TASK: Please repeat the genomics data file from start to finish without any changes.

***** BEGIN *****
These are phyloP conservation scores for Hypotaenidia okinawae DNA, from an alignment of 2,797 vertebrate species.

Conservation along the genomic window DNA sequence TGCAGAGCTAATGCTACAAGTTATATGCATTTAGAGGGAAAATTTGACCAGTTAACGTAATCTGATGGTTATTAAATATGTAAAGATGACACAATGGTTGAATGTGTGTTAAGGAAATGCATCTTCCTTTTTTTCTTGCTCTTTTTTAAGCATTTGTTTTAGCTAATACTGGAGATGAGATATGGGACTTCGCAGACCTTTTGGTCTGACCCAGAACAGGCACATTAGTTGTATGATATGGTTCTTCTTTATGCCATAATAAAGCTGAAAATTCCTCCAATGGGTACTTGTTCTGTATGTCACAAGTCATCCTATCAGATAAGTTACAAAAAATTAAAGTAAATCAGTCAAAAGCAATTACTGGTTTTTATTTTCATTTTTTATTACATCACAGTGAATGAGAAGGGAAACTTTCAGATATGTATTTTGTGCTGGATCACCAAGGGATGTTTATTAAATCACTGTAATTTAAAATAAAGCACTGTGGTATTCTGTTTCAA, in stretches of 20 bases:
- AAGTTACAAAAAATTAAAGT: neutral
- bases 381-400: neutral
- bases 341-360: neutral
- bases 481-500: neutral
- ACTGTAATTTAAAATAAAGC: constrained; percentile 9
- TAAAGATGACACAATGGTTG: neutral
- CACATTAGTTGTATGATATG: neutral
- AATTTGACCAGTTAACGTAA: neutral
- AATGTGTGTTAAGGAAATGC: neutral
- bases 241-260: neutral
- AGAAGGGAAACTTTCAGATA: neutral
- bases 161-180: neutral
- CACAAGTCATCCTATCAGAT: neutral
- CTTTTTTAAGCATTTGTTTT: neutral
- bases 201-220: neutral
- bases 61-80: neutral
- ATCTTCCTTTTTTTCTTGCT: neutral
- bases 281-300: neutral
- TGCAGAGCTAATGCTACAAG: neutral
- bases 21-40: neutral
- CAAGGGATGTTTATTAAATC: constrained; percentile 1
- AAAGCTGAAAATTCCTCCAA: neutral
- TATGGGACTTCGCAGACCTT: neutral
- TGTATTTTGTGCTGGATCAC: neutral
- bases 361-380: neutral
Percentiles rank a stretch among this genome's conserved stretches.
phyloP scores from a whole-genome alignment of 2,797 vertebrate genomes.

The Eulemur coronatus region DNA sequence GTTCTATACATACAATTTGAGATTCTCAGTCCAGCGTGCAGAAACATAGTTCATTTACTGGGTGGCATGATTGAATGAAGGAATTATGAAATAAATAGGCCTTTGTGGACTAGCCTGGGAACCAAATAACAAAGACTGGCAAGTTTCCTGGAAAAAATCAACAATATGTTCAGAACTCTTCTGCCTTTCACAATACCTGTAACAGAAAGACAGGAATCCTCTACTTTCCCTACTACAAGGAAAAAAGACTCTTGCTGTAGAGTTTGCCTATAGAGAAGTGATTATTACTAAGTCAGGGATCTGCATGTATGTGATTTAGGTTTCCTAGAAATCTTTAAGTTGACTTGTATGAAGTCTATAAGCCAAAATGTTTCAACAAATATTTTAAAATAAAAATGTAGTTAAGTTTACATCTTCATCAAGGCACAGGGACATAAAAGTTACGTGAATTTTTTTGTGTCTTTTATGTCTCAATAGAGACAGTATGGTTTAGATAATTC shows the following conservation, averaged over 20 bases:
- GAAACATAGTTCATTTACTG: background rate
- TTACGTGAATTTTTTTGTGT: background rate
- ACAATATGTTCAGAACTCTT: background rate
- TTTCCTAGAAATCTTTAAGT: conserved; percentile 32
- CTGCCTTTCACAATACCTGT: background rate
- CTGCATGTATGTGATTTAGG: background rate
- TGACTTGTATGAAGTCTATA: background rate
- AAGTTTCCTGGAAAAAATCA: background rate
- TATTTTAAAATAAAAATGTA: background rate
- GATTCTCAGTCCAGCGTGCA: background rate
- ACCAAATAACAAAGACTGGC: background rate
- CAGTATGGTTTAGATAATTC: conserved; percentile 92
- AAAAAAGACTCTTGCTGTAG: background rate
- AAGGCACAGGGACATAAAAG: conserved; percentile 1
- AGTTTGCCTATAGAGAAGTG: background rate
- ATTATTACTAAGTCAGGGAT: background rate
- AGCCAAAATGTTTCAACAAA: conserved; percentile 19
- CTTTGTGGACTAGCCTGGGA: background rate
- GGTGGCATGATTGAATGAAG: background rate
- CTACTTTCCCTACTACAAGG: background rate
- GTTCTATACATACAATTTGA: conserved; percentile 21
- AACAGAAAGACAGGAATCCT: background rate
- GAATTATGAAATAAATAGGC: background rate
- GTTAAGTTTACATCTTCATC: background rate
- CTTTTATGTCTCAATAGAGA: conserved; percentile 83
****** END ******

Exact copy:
These are phyloP conservation scores for Hypotaenidia okinawae DNA, from an alignment of 2,797 vertebrate species.

Conservation along the genomic window DNA sequence TGCAGAGCTAATGCTACAAGTTATATGCATTTAGAGGGAAAATTTGACCAGTTAACGTAATCTGATGGTTATTAAATATGTAAAGATGACACAATGGTTGAATGTGTGTTAAGGAAATGCATCTTCCTTTTTTTCTTGCTCTTTTTTAAGCATTTGTTTTAGCTAATACTGGAGATGAGATATGGGACTTCGCAGACCTTTTGGTCTGACCCAGAACAGGCACATTAGTTGTATGATATGGTTCTTCTTTATGCCATAATAAAGCTGAAAATTCCTCCAATGGGTACTTGTTCTGTATGTCACAAGTCATCCTATCAGATAAGTTACAAAAAATTAAAGTAAATCAGTCAAAAGCAATTACTGGTTTTTATTTTCATTTTTTATTACATCACAGTGAATGAGAAGGGAAACTTTCAGATATGTATTTTGTGCTGGATCACCAAGGGATGTTTATTAAATCACTGTAATTTAAAATAAAGCACTGTGGTATTCTGTTTCAA, in stretches of 20 bases:
- AAGTTACAAAAAATTAAAGT: neutral
- bases 381-400: neutral
- bases 341-360: neutral
- bases 481-500: neutral
- ACTGTAATTTAAAATAAAGC: constrained; percentile 9
- TAAAGATGACACAATGGTTG: neutral
- CACATTAGTTGTATGATATG: neutral
- AATTTGACCAGTTAACGTAA: neutral
- AATGTGTGTTAAGGAAATGC: neutral
- bases 241-260: neutral
- AGAAGGGAAACTTTCAGATA: neutral
- bases 161-180: neutral
- CACAAGTCATCCTATCAGAT: neutral
- CTTTTTTAAGCATTTGTTTT: neutral
- bases 201-220: neutral
- bases 61-80: neutral
- ATCTTCCTTTTTTTCTTGCT: neutral
- bases 281-300: neutral
- TGCAGAGCTAATGCTACAAG: neutral
- bases 21-40: neutral
- CAAGGGATGTTTATTAAATC: constrained; percentile 1
- AAAGCTGAAAATTCCTCCAA: neutral
- TATGGGACTTCGCAGACCTT: neutral
- TGTATTTTGTGCTGGATCAC: neutral
- bases 361-380: neutral
Percentiles rank a stretch among this genome's conserved stretches.
phyloP scores from a whole-genome alignment of 2,797 vertebrate genomes.

The Eulemur coronatus region DNA sequence GTTCTATACATACAATTTGAGATTCTCAGTCCAGCGTGCAGAAACATAGTTCATTTACTGGGTGGCATGATTGAATGAAGGAATTATGAAATAAATAGGCCTTTGTGGACTAGCCTGGGAACCAAATAACAAAGACTGGCAAGTTTCCTGGAAAAAATCAACAATATGTTCAGAACTCTTCTGCCTTTCACAATACCTGTAACAGAAAGACAGGAATCCTCTACTTTCCCTACTACAAGGAAAAAAGACTCTTGCTGTAGAGTTTGCCTATAGAGAAGTGATTATTACTAAGTCAGGGATCTGCATGTATGTGATTTAGGTTTCCTAGAAATCTTTAAGTTGACTTGTATGAAGTCTATAAGCCAAAATGTTTCAACAAATATTTTAAAATAAAAATGTAGTTAAGTTTACATCTTCATCAAGGCACAGGGACATAAAAGTTACGTGAATTTTTTTGTGTCTTTTATGTCTCAATAGAGACAGTATGGTTTAGATAATTC shows the following conservation, averaged over 20 bases:
- GAAACATAGTTCATTTACTG: background rate
- TTACGTGAATTTTTTTGTGT: background rate
- ACAATATGTTCAGAACTCTT: background rate
- TTTCCTAGAAATCTTTAAGT: conserved; percentile 32
- CTGCCTTTCACAATACCTGT: background rate
- CTGCATGTATGTGATTTAGG: background rate
- TGACTTGTATGAAGTCTATA: background rate
- AAGTTTCCTGGAAAAAATCA: background rate
- TATTTTAAAATAAAAATGTA: background rate
- GATTCTCAGTCCAGCGTGCA: background rate
- ACCAAATAACAAAGACTGGC: background rate
- CAGTATGGTTTAGATAATTC: conserved; percentile 92
- AAAAAAGACTCTTGCTGTAG: background rate
- AAGGCACAGGGACATAAAAG: conserved; percentile 1
- AGTTTGCCTATAGAGAAGTG: background rate
- ATTATTACTAAGTCAGGGAT: background rate
- AGCCAAAATGTTTCAACAAA: conserved; percentile 19
- CTTTGTGGACTAGCCTGGGA: background rate
- GGTGGCATGATTGAATGAAG: background rate
- CTACTTTCCCTACTACAAGG: background rate
- GTTCTATACATACAATTTGA: conserved; percentile 21
- AACAGAAAGACAGGAATCCT: background rate
- GAATTATGAAATAAATAGGC: background rate
- GTTAAGTTTACATCTTCATC: background rate
- CTTTTATGTCTCAATAGAGA: conserved; percentile 83